'In the near term, the Navy is retiring ships faster than it is building them, so the fleet is actually getting smaller.'

Cancian said that a fleet growing steadily towards a distant goal provided reassurance that 'the plan is working', adding that a shrinking fleet that claims to expand in the long-term 'does not seem credible.'

'Further, the plan notes that its highest priority is modernisation rather than fleet size, which signals that expansion will be a lower priority.' Cancian noted.

Gilday's NAVPLAN says the USN is operating in a battlespace that is growing in lethality and complexity, adding that global challenges stem primarily from three trends: the erosion of deterrence given rapidly developing Chinese military capability, an increasingly aggressive China and Russia undermining the 'international rules-based' order, and the accelerating pace of technological change.

The CNO writes that decisive naval power is essential for the security environment, adding that the US cannot 'cede the competition for influence'.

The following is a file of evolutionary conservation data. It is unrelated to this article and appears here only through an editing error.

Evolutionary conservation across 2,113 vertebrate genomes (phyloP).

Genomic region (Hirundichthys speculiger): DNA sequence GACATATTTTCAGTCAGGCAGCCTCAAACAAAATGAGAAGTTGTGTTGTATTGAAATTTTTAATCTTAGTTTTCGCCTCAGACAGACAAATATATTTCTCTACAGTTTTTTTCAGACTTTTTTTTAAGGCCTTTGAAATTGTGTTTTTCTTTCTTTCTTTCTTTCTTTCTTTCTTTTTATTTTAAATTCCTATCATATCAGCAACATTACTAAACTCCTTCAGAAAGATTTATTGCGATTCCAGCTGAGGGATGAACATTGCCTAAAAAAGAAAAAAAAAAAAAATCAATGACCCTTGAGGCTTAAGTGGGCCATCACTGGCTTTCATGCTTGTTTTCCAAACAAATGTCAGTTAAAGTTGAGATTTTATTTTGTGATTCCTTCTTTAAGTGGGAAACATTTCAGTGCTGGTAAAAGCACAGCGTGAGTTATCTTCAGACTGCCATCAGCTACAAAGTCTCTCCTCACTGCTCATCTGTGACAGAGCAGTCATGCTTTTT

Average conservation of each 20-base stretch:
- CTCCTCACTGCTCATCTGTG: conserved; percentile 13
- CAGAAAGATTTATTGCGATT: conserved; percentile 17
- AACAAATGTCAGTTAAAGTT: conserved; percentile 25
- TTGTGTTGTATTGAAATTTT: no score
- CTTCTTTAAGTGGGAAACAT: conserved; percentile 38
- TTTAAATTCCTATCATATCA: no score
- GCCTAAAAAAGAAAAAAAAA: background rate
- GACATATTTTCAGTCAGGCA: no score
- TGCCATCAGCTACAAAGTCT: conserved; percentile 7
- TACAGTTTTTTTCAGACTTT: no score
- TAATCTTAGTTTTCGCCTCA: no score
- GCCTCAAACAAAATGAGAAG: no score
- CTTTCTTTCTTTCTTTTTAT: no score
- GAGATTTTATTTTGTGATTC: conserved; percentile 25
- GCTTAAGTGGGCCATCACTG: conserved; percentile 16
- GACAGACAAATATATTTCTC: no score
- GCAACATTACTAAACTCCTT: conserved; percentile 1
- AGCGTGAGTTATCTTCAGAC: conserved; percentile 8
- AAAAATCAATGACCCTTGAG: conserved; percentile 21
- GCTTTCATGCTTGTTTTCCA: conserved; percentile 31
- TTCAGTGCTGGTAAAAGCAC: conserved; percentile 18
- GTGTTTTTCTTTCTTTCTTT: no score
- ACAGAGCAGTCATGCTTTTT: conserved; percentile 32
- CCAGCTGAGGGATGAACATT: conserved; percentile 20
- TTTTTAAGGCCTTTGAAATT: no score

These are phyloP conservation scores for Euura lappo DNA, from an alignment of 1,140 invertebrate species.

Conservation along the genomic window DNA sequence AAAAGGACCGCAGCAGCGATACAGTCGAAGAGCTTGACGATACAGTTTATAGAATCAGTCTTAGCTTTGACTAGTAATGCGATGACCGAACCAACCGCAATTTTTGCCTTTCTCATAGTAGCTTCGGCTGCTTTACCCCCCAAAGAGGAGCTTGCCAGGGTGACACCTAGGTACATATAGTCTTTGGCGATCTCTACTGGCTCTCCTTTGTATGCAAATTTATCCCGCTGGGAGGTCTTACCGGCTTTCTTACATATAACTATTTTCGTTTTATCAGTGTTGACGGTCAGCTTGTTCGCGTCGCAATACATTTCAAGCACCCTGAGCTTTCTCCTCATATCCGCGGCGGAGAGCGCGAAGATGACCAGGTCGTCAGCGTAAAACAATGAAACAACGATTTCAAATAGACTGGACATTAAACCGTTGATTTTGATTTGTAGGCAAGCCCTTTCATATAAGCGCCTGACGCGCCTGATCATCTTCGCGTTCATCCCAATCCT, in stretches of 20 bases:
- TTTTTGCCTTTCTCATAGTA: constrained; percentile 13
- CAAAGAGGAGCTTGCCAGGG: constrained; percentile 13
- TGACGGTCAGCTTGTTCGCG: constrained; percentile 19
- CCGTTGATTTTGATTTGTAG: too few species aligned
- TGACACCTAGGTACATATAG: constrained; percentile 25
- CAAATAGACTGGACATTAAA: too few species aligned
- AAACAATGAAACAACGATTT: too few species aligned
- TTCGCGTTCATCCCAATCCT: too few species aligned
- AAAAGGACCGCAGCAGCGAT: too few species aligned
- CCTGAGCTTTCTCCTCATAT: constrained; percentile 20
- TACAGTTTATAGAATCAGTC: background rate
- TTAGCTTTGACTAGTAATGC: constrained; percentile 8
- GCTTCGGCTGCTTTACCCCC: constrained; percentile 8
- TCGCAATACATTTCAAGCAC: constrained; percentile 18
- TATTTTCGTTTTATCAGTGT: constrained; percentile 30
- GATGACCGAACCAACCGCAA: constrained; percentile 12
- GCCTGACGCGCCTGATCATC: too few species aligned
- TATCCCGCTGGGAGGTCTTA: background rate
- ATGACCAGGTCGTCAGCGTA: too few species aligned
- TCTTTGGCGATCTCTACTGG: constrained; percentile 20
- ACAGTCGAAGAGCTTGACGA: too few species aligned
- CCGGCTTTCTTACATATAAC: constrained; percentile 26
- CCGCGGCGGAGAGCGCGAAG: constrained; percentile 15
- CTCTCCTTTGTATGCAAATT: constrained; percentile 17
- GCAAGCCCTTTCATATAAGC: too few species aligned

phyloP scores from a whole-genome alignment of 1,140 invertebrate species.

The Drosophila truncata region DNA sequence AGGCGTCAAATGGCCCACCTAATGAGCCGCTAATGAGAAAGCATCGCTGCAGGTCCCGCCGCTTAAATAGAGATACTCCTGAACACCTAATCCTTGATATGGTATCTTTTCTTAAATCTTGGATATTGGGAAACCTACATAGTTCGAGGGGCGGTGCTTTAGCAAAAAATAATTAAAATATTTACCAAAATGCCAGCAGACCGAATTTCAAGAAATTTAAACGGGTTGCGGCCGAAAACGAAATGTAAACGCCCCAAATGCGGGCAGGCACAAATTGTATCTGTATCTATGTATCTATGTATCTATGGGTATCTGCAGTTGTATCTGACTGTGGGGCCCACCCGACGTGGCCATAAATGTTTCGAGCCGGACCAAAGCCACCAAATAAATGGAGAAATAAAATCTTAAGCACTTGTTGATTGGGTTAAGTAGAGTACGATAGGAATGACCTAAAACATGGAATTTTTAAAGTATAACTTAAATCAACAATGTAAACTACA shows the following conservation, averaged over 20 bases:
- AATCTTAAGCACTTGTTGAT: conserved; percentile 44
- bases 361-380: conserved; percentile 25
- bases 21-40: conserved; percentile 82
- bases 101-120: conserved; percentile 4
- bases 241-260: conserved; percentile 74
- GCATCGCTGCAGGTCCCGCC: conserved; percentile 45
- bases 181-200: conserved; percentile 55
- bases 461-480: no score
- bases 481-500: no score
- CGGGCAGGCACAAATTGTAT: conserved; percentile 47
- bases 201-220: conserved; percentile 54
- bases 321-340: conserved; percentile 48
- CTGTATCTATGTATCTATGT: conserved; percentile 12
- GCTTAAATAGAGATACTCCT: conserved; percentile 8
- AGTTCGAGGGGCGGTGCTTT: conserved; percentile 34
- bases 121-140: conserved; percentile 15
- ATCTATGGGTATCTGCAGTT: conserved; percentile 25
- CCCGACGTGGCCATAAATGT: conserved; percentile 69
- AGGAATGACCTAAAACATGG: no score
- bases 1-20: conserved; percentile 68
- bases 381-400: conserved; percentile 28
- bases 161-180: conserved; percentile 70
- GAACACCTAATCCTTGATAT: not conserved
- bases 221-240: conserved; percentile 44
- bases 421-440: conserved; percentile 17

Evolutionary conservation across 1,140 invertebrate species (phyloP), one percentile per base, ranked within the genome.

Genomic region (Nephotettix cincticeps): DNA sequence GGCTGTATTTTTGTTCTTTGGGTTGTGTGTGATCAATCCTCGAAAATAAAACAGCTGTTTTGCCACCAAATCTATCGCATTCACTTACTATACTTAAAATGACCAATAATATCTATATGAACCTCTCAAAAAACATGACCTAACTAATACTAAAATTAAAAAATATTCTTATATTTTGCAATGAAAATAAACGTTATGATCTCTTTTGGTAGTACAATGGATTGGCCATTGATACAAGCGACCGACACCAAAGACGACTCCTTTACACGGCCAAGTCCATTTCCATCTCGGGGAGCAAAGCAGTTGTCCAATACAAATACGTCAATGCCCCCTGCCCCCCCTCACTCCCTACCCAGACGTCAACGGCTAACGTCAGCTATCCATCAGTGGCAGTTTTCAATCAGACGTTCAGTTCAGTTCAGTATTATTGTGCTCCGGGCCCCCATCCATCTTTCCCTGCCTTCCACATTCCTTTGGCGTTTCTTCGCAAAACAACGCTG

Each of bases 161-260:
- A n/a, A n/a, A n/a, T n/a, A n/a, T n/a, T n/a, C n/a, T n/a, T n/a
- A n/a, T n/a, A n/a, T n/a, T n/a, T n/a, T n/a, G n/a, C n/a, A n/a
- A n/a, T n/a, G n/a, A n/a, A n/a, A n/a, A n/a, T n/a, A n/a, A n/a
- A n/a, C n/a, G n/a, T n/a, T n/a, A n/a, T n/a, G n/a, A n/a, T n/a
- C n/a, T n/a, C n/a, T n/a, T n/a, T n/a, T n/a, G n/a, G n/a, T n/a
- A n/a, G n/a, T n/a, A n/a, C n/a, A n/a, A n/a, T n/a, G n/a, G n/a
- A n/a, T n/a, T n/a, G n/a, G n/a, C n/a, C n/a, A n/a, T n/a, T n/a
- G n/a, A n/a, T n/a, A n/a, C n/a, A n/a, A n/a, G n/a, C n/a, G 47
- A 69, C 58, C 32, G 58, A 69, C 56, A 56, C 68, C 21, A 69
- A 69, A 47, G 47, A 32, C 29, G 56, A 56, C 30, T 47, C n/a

'One problem with all of these naval force structure plans is that they do not describe how they came up with the numbers or the assumptions behind them.'CSIS Senior Adviser Mark F. Cancian

The document includes a graphic showing maritime regions and chokepoints coming under increasing threat, including the Øresund, or the Sound, which separates Denmark and Sweden; the Bosporus and Dardanelles, which allow passage into the Black Sea; the Strait of Hormuz; the Bab Al-Mandab; the Korea Strait and the La Pérouse Strait at the Southern and Northern tips of Japan respectively.

Cancian said: 'The plan refers to global requirements, including Europe and the Middle East, as well as the Pacific, and describes a robust maritime strategy of forward deployments, sea control, power projection, and maritime dominance. The proposed fleet size is approximately the level of other Navy assessments.